CREDIT: AP Photo/Matthew Brown
Three independent companies that transport North Dakota crude oil by train have not been properly labeling the oil as it goes en route from cargo tanks to the actual train, investigators for the U.S. Pipeline and Hazardous Materials Safety Administration (PHMSA) said Tuesday.
PHMSA has proposed a total of $93,000 in combined fines for Hess Corporation, Whiting Oil and Gas Corporation, and Marathon Oil Company for not using proper “hazard classes” to label crude oil. PHMSA said the offense “could result in material being shipped in containers that are not designed to safely store it.”
Though a $31,000 is probably not a huge dent for a company like Hess, which in 2012 made $37.6 million in revenue and $12.7 million in gross profits, U.S. Department of Transportation Secretary Anthony Foxx is hoping the fines will represent a larger message for the oil industry.
“The fines we are proposing today should send a message to everyone involved in the shipment of crude oil: You must test and classify this material properly if you want to use our transportation system to ship it,” Foxx said in a statement.
Concerns about the safety of transporting crude by rail have ballooned in the last year, most infamously characterized by the deadly derailment in Lac-Mégantic, Quebec this past summer. The derailment caused a 1.5 million gallon oil spill, and an explosion which killed 47 people. Federal regulators recently reported that more oil has spilled from rail cars in 2013 than in the last four decades combined, which is in line with how much the practice itself has increased.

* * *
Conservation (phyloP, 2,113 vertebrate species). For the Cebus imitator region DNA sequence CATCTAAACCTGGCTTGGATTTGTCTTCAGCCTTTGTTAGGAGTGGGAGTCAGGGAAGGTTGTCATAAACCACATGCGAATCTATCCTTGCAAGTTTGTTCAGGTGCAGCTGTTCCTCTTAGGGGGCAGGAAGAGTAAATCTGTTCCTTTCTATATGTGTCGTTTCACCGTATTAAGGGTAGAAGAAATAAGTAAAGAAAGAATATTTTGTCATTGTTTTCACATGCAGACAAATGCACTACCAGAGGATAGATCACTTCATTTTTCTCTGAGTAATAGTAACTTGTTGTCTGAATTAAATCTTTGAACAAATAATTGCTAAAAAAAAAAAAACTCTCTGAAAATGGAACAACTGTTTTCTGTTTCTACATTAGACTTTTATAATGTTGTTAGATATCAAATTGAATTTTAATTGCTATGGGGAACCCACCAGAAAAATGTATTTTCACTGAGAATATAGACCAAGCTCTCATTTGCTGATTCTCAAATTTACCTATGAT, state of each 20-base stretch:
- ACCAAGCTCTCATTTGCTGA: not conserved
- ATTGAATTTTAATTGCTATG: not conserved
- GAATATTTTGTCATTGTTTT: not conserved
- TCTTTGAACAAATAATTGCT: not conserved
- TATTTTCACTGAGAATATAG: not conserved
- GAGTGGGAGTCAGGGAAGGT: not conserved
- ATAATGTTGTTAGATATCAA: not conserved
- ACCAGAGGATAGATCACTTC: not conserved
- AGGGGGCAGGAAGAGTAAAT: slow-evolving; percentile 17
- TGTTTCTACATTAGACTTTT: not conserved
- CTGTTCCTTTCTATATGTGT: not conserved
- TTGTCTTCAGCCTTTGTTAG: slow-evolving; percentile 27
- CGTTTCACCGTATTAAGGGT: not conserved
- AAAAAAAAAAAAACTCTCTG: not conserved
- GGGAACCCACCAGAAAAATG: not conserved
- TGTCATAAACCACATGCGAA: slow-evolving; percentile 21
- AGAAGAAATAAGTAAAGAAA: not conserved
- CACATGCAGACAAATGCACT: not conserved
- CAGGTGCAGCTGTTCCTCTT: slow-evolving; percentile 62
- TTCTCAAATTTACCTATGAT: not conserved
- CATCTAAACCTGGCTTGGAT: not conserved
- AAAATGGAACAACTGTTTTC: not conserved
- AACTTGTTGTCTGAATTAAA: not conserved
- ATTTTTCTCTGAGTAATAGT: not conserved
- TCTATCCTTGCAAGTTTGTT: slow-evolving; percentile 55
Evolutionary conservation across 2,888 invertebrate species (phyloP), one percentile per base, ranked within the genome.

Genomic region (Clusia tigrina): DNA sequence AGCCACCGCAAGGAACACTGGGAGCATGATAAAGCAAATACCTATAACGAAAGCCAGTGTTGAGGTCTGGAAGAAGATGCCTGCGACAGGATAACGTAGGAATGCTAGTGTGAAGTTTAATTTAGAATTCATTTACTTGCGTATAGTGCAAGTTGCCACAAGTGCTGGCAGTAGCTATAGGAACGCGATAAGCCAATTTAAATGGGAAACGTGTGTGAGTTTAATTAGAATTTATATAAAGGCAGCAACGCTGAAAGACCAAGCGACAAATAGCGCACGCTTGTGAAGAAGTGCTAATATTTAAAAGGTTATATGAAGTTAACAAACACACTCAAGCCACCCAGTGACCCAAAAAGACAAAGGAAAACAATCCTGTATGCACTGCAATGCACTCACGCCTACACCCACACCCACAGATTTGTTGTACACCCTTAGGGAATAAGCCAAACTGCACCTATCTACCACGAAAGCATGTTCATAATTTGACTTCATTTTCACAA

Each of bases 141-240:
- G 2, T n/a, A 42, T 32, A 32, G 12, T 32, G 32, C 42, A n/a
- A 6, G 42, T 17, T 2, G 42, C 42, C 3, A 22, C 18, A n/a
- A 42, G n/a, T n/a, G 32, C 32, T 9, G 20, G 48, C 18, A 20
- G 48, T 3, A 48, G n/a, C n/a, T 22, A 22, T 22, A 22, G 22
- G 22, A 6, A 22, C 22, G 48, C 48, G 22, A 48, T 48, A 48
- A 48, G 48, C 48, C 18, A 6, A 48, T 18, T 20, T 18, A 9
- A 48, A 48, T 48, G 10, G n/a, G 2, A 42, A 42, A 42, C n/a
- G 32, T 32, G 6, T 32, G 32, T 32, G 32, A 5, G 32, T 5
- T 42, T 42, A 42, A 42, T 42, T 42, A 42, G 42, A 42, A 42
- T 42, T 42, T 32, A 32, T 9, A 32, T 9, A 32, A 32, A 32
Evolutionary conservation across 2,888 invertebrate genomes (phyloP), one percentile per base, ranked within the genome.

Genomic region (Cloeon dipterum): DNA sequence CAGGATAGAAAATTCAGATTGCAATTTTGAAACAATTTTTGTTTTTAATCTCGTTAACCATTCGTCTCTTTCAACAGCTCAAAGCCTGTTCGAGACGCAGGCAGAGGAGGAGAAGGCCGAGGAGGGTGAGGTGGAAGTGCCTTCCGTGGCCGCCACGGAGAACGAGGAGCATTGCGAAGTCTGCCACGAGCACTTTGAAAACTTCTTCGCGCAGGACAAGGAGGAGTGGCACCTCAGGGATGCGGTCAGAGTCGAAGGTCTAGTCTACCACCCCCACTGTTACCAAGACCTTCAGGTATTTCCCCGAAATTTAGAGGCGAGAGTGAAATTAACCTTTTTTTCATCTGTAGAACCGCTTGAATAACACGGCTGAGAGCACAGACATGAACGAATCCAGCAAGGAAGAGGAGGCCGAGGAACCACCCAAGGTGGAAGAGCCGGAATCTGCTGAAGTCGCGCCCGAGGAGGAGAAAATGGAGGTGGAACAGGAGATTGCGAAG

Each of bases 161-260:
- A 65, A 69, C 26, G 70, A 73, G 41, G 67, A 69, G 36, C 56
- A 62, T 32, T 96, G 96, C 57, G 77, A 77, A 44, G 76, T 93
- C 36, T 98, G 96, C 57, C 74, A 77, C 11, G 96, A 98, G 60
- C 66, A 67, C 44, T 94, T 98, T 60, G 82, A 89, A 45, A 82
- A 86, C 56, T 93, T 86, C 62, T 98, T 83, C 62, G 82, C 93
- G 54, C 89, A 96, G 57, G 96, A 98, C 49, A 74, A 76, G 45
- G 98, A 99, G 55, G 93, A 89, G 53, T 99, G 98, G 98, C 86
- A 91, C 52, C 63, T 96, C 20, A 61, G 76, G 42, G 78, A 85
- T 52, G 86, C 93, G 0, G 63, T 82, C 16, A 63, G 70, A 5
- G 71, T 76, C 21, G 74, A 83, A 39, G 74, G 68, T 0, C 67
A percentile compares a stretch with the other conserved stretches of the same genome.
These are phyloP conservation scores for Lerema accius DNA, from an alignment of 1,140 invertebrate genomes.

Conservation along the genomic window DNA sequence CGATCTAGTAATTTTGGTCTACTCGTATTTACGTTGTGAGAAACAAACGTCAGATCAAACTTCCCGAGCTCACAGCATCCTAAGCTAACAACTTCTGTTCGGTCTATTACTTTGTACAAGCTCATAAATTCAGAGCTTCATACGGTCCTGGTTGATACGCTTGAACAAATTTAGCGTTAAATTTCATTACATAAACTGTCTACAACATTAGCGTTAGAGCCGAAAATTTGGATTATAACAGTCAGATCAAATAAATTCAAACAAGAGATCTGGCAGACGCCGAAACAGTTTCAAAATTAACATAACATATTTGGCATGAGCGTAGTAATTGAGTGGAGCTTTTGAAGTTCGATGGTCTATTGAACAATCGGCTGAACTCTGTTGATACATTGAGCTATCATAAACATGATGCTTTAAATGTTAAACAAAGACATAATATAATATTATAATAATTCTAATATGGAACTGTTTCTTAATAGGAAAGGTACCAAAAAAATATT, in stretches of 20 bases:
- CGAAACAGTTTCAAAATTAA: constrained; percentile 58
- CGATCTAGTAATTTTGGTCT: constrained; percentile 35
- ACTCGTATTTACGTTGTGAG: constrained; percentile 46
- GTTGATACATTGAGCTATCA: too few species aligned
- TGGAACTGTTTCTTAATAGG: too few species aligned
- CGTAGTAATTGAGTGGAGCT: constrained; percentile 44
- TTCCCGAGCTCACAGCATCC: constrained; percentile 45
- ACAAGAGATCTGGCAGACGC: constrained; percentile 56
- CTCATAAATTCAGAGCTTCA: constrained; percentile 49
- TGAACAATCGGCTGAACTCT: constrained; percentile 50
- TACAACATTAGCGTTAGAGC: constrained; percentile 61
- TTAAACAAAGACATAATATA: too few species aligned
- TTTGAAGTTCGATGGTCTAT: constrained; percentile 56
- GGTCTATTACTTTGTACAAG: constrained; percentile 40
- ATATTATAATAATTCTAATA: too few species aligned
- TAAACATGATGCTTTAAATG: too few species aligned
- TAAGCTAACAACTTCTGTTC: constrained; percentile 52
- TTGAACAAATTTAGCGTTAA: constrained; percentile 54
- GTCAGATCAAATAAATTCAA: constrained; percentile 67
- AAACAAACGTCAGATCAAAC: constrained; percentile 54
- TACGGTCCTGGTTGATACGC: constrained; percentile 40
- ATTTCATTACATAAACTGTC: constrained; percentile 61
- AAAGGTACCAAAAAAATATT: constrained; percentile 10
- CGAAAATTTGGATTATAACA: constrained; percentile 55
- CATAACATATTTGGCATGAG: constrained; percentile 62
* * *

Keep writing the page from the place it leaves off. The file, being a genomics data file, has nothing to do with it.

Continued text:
PHMSA’s investigation is part of a larger study of the crude oil that comes from North Dakota’s Bakken shale, which regulators have warned could be especially flammable due to either particular properties of the oil or added chemicals from the fracking process used to extract it. Because of the Bakken, North Dakota is currently at the height of America’s fossil fuel boom, recently announcing record oil production of almost 1 million barrels per day, or approximately 5 percent of total U.S. oil consumption. 90 percent of that oil is transported on rails, according to the state’s Mineral Resources Department.
After PHMSA performed selected testing of the cargo tanks that were carrying crude to the trains, it found that eleven of the eighteen tanks were labeled incorrectly.
“These initial findings remind us how important it is to follow the hazardous materials regulations and to do it in the proper sequence,” PHMSA Administrator Cynthia Quarterman said of the fines. “The process begins by testing, characterizing and then properly classifying the hazard and putting it in the kind of container that will offer the highest level of safety.”